Rallies take a violent turn across the nation


A call to remove a confederate statue depicting Robert E. Lee ignited violent protests in Charlottesville, Virginia in mid-August. White supremacists gathered for a “Unite the Right” protest, which resulted in three people dead, and many more injured.

While the protests were heavily covered by University of Virginia students on social media and inevitably affected students in the college town, many CU Denver students also felt disappointed by the events. “I was a little mad because people are still having protests about race, and I believe that’s a thing people shouldn’t be protesting about anymore,” said Cruz Garcia, a junior Film and Television student. Garcia was not alone in his concern.

“I was heartbroken. I’m 65 years old and I marched in the 60s, so I went through that whole process,” said Denise Regan, an Anthropology graduate student. “I lived under the belief system that we were beyond discrimination so overt as to what’s happening in this country, so I was heartbroken. It puts a strain on humanity.”

“I think there’s blame on both sides,” Trump said in a statement to the press on Aug 15. “I’ve condemned many different groups, but not all of those people were neo-Nazis, not all of those people were white supremacists by any stretch.” Trump’s remarks provoked responses from many politicians, even in Colorado. President Donald Trump’s response to the events in Charlottesville were perceived by some as condoning white supremacy.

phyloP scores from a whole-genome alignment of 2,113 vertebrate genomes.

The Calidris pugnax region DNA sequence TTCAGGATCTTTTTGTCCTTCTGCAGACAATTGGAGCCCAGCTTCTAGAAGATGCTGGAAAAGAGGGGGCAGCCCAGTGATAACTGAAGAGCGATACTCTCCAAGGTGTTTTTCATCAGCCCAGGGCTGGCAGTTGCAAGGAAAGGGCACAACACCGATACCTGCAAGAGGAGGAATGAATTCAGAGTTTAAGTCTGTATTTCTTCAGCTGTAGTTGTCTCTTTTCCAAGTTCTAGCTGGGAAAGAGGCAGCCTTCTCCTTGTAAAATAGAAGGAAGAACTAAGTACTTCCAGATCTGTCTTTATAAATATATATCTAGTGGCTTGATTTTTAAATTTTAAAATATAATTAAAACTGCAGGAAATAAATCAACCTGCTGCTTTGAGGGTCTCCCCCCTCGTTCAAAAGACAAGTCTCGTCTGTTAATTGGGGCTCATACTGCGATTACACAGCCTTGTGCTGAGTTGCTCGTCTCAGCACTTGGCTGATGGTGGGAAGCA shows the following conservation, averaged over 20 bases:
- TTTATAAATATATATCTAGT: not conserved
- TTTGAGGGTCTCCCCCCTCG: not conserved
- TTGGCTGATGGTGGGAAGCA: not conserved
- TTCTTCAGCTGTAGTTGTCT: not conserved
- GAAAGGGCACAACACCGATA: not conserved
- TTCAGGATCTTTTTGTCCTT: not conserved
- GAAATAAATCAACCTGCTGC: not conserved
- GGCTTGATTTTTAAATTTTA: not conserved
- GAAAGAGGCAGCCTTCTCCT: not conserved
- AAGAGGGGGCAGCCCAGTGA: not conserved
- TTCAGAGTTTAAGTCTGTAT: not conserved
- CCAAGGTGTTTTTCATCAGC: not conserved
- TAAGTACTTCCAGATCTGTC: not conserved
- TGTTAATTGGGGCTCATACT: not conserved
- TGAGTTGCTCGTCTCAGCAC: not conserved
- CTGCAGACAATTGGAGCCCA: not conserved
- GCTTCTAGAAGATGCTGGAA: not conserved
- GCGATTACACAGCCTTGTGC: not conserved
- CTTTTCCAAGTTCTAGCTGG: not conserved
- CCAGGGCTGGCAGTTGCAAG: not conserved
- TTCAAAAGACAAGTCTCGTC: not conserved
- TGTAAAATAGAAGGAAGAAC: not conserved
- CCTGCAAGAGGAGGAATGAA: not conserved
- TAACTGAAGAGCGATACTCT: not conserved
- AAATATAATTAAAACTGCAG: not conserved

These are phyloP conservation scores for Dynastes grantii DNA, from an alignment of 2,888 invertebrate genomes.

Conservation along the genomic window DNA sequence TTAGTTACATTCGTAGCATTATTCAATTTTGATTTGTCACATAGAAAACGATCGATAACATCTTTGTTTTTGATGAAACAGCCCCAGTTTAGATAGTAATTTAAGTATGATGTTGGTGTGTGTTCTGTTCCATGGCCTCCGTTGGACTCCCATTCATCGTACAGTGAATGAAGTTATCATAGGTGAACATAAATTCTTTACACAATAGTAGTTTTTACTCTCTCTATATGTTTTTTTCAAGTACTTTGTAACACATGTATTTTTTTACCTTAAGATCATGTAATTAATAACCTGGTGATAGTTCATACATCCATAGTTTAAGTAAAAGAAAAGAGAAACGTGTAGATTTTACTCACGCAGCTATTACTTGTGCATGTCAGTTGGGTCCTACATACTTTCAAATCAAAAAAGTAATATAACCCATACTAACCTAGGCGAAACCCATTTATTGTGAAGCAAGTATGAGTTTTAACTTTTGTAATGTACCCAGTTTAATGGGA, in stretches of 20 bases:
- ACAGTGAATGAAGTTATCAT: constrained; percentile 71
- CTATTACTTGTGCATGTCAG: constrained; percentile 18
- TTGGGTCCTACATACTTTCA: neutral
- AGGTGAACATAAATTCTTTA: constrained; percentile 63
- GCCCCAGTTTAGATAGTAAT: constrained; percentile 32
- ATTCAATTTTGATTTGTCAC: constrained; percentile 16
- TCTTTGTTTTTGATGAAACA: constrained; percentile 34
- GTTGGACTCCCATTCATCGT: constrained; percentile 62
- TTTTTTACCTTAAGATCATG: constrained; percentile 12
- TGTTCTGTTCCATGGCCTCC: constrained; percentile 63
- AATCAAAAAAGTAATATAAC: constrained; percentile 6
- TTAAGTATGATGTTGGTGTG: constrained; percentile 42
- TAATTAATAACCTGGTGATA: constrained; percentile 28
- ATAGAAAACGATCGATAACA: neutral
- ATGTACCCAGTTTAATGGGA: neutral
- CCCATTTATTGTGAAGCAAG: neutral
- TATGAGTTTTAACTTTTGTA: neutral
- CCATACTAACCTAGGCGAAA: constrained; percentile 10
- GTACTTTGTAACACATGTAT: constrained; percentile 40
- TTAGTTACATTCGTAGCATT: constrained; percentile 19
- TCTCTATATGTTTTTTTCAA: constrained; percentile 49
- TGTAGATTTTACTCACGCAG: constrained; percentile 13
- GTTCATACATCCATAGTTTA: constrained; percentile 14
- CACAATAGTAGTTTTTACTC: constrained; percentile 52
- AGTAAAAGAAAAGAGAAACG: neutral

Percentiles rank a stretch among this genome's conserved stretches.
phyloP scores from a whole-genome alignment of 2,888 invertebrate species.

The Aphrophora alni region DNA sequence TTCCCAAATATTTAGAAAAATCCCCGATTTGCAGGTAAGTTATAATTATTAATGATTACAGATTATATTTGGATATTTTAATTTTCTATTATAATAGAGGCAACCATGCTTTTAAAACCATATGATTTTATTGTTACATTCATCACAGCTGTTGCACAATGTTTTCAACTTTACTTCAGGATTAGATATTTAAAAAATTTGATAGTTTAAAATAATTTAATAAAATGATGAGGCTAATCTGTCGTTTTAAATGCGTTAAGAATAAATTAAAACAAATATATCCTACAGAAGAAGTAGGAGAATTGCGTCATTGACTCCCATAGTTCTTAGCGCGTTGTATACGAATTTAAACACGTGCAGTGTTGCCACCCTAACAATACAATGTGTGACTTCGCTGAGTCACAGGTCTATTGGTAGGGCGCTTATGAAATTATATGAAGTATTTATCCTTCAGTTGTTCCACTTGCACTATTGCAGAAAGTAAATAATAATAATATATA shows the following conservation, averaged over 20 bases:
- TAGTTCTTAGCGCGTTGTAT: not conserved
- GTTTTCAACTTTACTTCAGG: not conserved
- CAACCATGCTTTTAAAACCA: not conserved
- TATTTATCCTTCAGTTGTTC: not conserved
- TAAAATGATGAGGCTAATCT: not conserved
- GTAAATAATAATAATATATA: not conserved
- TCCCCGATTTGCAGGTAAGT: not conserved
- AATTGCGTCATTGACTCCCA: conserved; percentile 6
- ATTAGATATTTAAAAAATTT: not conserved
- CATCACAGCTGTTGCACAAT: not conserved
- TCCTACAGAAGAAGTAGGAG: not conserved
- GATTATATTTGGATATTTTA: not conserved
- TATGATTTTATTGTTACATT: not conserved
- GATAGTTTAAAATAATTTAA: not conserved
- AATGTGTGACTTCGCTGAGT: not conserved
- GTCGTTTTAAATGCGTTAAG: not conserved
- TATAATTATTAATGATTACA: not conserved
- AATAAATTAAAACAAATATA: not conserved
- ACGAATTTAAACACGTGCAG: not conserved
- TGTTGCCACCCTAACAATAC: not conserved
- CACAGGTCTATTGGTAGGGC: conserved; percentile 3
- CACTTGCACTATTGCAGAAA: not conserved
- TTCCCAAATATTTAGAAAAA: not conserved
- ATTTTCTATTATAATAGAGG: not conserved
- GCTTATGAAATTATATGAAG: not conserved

“Mr. President we must call evil by its name,” tweeted Colorado Senator Cory Gardner. “These were white supremacists and this was domestic terrorism.” Students shared Gardner’s sentiments. “President Trump didn’t take any sides because he didn’t want to make anyone the bad guy, but it wasn’t the right time to do that because people got hurt,” Garcia said. “He should have condemned the violence, and he didn’t.”

“As a species we want to protect ourselves; it’s almost a primal instinct to reconcile complicated things in our heads so we can move forward,” Regan said. “When there’s an absence or ignorance of a moral code—and I feel that can be attributed to Trump—I don’t even feel that it’s purposeful, I just feel that it’s ignorance. And it might be a lack of ability, it also could be somewhat of an cognitive or emotional disability where he just cannot connect on a grander scale.”

“From a student perspective, it’s good to challenge ourselves, especially with the younger students coming up my age makes me non-traditional,” Regan said. “You pretty much adopt whatever your parents or whatever your familial culture or your previous high school culture we’re all socialized. I think [in college] it’s important to reconsider everything you thought you knew. From that standpoint, I’d like to say that there is something that can happen from this that will challenge us. My generation has already been through this, but your generation…this is your gig, guys. This is your world. We did a lot, and there’s a lot we didn’t do well, but there’s a lot of work you have to do now.”

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